Photo Credit: Provided
Diana Nyad lives by her tenet, “You are never too old to chase your dreams.” The 64-year-old endurance swimmer achieved her lifelong quest to swim from Cuba to Florida on her fifth attempt last year. The grueling 110-mile ocean swim took 53 hours, and she endured hundreds of jellyfish stings on her legs, arms and face. Nyad will bring her inspirational insights to the University of Southern Indiana’s Mid-American Institute on Aging (MAIA), August 14 and 15.
In July of 2010, at the age of 60, Nyad began her “Xtreme Dream” quest of swimming from Cuba to Florida, a task she had failed to finish 30 years previously. When asked her motivation, she replied, “Because I’d like to prove to the other 60-year-olds that it is never too late to start your dreams.” Nyad was unsuccessful in 2010 and tried two more times in 2011 and 2012, before completing the historic swim on September 2, 2013.
“Diana Nyad has certainly inspired the world, so it is incredible that she will be sharing her story here on our campus,” said Dr. Ann White, dean of the USI College of Nursing and Health Professions. “Her message of never giving up, despite whatever obstacles are in your path, will resonate with both young and old at our conference.”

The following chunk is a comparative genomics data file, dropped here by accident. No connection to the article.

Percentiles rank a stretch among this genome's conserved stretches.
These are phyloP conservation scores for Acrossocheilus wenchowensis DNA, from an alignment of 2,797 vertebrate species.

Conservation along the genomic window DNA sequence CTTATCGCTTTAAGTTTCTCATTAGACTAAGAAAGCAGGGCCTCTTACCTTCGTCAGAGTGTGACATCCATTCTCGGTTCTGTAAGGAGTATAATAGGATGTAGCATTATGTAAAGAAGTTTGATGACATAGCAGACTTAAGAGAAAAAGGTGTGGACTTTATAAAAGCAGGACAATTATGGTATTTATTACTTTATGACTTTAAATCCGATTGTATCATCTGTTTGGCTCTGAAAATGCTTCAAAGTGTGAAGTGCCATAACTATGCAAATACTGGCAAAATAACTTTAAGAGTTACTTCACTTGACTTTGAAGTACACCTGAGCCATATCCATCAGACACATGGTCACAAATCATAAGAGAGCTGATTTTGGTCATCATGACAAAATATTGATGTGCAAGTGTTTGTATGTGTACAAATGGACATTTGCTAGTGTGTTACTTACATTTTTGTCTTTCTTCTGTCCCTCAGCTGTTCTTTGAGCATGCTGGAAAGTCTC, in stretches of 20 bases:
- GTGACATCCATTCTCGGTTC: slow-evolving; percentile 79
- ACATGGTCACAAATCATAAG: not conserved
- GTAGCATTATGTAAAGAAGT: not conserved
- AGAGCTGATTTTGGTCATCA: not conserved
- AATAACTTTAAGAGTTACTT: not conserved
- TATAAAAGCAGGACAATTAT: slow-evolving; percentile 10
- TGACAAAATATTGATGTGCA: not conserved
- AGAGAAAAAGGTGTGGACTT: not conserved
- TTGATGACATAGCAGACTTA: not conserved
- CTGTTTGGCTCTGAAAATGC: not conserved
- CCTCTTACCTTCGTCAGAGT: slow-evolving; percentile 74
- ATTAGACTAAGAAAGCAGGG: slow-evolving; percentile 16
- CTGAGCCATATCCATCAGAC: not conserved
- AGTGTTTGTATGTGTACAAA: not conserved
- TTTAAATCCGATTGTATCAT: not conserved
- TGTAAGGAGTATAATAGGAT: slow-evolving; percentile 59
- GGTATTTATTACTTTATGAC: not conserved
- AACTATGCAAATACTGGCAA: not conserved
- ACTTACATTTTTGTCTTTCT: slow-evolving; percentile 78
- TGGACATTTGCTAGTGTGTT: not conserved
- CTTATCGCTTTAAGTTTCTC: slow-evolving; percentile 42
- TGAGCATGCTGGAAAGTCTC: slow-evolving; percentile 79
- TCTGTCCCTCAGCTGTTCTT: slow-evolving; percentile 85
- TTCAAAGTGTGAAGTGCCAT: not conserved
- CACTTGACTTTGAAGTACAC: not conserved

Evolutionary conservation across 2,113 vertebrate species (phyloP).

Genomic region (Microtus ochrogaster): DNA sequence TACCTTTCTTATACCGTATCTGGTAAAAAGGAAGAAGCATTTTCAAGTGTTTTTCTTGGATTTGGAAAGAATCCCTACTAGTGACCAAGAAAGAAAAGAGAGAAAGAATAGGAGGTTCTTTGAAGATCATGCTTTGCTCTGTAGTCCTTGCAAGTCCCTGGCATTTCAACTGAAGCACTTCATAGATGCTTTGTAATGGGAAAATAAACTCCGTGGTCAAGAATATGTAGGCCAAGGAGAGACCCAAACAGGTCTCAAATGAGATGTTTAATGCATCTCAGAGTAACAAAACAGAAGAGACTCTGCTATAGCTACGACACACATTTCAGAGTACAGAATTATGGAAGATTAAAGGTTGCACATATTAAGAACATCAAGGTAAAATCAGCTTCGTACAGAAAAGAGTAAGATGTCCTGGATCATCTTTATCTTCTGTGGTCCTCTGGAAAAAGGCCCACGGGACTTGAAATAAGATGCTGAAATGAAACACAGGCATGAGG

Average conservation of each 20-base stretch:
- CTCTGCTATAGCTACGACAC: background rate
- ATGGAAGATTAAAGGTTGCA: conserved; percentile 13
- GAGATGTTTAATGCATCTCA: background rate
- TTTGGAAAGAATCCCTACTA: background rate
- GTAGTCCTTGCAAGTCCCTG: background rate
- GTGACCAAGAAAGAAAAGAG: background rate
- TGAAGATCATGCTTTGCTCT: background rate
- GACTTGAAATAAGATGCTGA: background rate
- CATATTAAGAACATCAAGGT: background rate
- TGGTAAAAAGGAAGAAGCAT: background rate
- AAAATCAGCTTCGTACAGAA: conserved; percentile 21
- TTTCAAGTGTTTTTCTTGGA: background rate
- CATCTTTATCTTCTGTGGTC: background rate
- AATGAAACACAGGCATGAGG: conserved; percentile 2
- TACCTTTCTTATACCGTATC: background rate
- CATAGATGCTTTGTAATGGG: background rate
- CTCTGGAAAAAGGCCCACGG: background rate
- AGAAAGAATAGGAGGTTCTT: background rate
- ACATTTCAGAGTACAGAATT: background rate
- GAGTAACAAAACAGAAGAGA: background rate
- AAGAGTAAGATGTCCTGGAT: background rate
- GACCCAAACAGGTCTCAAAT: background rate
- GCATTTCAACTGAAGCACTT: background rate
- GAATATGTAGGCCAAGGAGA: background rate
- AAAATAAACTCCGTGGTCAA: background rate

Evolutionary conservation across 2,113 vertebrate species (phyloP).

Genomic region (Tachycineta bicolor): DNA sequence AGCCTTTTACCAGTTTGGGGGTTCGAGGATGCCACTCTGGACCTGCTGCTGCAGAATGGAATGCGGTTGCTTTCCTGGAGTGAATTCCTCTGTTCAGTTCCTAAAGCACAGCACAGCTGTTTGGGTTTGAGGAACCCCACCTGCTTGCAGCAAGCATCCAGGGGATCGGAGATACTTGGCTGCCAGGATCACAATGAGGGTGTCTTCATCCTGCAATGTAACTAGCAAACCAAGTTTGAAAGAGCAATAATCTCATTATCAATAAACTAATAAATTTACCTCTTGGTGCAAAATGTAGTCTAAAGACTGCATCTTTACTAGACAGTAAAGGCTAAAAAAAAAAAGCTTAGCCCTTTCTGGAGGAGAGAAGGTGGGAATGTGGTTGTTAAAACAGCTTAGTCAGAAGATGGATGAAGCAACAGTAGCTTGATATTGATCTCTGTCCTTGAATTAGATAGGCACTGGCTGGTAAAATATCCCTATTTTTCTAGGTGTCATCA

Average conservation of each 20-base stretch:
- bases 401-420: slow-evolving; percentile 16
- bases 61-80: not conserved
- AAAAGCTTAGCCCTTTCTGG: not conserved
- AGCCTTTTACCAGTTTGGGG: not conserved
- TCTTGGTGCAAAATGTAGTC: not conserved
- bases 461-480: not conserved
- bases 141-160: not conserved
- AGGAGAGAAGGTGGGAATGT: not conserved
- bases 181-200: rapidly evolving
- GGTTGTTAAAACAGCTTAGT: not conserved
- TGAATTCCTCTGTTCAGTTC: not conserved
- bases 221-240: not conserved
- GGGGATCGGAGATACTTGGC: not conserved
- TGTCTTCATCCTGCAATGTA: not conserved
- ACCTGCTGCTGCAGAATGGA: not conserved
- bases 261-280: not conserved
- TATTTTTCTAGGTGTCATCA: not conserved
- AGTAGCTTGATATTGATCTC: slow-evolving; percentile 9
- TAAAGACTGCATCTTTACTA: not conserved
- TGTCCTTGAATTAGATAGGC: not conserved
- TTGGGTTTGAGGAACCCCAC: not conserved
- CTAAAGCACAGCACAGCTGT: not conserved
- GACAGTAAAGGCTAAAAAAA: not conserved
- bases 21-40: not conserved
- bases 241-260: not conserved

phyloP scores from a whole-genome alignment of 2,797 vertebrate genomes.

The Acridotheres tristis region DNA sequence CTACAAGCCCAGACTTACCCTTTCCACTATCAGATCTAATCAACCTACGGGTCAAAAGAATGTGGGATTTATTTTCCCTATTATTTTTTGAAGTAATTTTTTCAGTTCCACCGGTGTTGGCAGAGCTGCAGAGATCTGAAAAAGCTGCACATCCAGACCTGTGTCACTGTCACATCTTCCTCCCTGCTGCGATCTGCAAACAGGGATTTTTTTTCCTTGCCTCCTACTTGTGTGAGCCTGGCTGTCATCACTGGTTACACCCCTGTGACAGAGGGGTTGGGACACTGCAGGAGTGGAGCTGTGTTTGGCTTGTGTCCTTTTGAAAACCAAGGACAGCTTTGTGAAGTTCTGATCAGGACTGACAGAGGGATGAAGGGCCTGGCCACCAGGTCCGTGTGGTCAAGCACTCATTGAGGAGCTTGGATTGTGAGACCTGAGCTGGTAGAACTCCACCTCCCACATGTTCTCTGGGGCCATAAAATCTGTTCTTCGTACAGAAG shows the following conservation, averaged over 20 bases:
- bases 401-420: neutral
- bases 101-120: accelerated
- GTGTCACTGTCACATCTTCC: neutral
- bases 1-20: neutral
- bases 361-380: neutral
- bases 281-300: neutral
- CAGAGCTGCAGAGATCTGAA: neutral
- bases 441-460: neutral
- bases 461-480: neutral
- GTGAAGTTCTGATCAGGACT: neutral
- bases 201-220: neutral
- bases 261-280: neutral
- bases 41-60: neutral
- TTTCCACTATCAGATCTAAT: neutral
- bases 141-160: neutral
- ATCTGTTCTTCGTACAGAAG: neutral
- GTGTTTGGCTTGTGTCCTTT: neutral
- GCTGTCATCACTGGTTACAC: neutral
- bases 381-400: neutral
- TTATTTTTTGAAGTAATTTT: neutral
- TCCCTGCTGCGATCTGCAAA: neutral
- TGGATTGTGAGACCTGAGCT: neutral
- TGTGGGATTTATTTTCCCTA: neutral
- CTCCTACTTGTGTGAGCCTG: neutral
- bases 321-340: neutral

MAIA, co-sponsored by SWIRCA & More, is a two-day gerontology conference for health professionals and members of the community. There will be breakout sessions on a variety of topics related to healthy aging, including fitness and exercise, nutrition, identity theft and coping with illness.
In addition to Nyad, this year’s MAIA will feature:
Teepa Snow, MS, OTR/L, FAOTA, an occupational therapist with a background in Alzheimer’s disease and dementia
Erminia “Mimi” Guarneri, MD, FACC, president of the American Board of Integrative Holistic Medicine
Breeda Miller, a stand-up comic who finds humor in caregiving as part of the “Sandwich Generation”
Teepa Snow returns as a MAIA speaker for the second year in a row, and is leading a special pre-conference workshop for direct care providers on Wednesday, August 13, at USI. Her presentation is titled, “Positive Approaches to Provide Support and Care: Changing Challenging Behaviors,” and will be held from 9 a.m. to 2:30 p.m. in Carter Hall in the University Center West. Her presentation will give participants a hands-on opportunity to try out new caregiving skills in a safe, engaging environment. This workshop will be useful to direct care providers who work in long term care and home health settings and care for those with memory disorders, dementia and/or Alzheimer’s disease.